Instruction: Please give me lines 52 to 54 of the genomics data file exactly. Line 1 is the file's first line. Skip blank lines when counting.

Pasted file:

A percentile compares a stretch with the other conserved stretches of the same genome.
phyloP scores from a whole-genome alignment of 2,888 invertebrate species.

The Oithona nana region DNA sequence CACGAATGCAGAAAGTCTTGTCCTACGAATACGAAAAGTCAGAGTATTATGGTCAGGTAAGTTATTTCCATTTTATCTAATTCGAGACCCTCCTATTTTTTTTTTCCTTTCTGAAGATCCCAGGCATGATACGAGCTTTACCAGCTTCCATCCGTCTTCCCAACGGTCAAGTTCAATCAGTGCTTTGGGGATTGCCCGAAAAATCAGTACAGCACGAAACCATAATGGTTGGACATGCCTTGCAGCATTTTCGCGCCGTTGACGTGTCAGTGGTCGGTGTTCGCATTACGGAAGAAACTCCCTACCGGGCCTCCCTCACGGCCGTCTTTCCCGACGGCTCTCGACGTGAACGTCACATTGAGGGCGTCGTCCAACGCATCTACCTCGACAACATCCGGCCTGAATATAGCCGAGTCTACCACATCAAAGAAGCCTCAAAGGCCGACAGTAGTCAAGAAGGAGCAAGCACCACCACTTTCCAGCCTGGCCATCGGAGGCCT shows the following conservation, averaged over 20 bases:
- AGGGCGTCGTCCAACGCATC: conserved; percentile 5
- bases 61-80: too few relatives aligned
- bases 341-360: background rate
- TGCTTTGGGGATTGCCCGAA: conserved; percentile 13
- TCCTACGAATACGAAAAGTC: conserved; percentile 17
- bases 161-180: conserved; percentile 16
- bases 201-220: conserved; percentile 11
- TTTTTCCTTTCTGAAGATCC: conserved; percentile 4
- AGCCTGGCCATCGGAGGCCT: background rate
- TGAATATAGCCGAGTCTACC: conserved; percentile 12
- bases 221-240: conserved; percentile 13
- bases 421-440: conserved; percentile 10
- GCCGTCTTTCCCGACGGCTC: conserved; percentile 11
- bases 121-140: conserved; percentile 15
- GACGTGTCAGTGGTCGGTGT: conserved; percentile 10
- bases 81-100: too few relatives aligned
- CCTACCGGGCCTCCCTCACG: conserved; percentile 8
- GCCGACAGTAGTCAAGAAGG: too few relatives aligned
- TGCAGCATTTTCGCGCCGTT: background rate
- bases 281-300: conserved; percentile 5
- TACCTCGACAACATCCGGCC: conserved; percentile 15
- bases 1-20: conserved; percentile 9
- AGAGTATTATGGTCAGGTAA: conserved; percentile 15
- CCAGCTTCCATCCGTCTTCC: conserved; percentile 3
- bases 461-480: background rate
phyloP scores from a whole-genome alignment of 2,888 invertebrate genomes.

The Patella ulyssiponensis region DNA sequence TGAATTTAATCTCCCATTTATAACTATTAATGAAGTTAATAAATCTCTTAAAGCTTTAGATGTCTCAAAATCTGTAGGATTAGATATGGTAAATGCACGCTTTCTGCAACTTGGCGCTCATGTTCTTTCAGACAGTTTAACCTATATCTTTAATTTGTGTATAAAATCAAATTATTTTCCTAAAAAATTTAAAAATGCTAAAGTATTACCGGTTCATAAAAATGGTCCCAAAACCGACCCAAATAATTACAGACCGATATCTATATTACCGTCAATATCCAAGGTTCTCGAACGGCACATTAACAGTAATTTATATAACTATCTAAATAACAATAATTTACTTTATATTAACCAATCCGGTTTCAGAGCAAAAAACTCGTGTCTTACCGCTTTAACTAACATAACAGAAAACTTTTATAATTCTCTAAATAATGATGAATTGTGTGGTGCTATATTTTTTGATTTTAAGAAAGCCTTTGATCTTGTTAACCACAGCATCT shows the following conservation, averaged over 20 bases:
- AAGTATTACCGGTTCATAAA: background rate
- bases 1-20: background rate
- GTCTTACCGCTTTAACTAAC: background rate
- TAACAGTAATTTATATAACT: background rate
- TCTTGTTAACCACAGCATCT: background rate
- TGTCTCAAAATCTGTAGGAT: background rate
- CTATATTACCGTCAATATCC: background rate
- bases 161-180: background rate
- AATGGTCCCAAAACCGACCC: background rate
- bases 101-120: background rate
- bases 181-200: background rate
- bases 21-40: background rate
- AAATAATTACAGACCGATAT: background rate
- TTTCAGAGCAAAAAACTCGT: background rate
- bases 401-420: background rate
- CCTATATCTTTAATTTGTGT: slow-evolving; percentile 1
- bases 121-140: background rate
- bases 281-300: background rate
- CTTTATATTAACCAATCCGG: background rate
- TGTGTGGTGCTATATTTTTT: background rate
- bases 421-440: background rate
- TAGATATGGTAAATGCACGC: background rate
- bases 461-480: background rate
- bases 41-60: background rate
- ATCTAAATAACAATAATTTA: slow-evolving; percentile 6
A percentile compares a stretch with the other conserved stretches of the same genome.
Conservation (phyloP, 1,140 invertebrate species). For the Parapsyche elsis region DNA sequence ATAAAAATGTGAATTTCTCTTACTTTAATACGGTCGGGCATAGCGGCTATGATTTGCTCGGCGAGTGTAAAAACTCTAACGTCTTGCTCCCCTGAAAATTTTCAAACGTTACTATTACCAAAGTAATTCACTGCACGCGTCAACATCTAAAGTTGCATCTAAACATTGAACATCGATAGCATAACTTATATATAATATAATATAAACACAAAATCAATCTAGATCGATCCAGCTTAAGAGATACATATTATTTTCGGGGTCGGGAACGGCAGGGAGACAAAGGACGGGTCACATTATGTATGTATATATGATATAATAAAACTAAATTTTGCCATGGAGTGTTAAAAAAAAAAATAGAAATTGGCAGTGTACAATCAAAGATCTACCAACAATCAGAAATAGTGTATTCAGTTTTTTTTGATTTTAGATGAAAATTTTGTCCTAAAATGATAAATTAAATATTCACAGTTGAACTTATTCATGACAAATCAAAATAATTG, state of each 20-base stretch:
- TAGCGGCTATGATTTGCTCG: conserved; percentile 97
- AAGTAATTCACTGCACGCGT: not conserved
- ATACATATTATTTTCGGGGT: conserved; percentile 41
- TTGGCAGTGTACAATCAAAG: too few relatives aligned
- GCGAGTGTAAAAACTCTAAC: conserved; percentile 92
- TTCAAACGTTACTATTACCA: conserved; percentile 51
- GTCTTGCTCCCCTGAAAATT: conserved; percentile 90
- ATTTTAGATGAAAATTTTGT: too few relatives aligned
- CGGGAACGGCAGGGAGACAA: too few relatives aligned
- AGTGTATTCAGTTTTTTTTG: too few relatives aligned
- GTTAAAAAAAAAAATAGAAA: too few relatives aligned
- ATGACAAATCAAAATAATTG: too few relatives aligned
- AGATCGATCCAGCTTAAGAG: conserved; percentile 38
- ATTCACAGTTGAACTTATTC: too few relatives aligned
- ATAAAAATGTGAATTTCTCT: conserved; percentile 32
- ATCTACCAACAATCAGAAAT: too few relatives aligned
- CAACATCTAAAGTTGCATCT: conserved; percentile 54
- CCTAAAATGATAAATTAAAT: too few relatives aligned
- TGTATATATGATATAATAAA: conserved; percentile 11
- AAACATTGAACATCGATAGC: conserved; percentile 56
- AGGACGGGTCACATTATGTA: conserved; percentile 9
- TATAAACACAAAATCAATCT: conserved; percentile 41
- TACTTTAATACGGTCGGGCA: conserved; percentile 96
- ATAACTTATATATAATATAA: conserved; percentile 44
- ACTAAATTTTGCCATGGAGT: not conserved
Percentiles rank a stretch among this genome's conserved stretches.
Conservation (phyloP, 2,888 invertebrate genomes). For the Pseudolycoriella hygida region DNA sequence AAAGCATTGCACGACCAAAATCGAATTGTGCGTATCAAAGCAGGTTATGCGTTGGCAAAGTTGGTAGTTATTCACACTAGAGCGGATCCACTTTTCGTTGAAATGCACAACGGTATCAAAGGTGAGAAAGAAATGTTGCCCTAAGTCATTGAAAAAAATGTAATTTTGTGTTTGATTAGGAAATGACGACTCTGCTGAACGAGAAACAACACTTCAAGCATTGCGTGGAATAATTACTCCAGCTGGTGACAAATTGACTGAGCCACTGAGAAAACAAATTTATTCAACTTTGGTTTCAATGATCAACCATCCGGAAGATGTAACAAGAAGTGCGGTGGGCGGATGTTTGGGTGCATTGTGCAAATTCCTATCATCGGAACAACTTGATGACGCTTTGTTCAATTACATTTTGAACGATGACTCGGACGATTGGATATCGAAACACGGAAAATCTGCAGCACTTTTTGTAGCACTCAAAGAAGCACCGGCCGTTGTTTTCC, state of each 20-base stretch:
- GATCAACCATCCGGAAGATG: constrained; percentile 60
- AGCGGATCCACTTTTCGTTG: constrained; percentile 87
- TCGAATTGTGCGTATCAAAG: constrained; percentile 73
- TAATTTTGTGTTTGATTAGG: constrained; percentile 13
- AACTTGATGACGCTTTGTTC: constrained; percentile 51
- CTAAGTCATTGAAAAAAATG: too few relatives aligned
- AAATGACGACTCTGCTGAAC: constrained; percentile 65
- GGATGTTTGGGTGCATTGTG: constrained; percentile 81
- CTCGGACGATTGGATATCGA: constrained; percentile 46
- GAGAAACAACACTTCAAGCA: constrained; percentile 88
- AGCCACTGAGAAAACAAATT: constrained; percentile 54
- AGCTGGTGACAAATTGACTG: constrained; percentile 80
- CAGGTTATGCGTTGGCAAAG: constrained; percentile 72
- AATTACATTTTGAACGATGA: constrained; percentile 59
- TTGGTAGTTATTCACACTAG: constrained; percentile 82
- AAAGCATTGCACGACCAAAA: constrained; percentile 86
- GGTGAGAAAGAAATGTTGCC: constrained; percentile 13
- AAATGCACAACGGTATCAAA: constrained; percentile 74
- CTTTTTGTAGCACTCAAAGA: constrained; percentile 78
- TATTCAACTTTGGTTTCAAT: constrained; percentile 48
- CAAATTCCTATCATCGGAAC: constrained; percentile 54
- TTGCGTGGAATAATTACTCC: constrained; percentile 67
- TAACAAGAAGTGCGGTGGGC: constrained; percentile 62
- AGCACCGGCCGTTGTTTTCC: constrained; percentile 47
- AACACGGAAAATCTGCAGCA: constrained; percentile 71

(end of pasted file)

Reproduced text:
- TAGATATGGTAAATGCACGC: background rate
- bases 461-480: background rate
- bases 41-60: background rate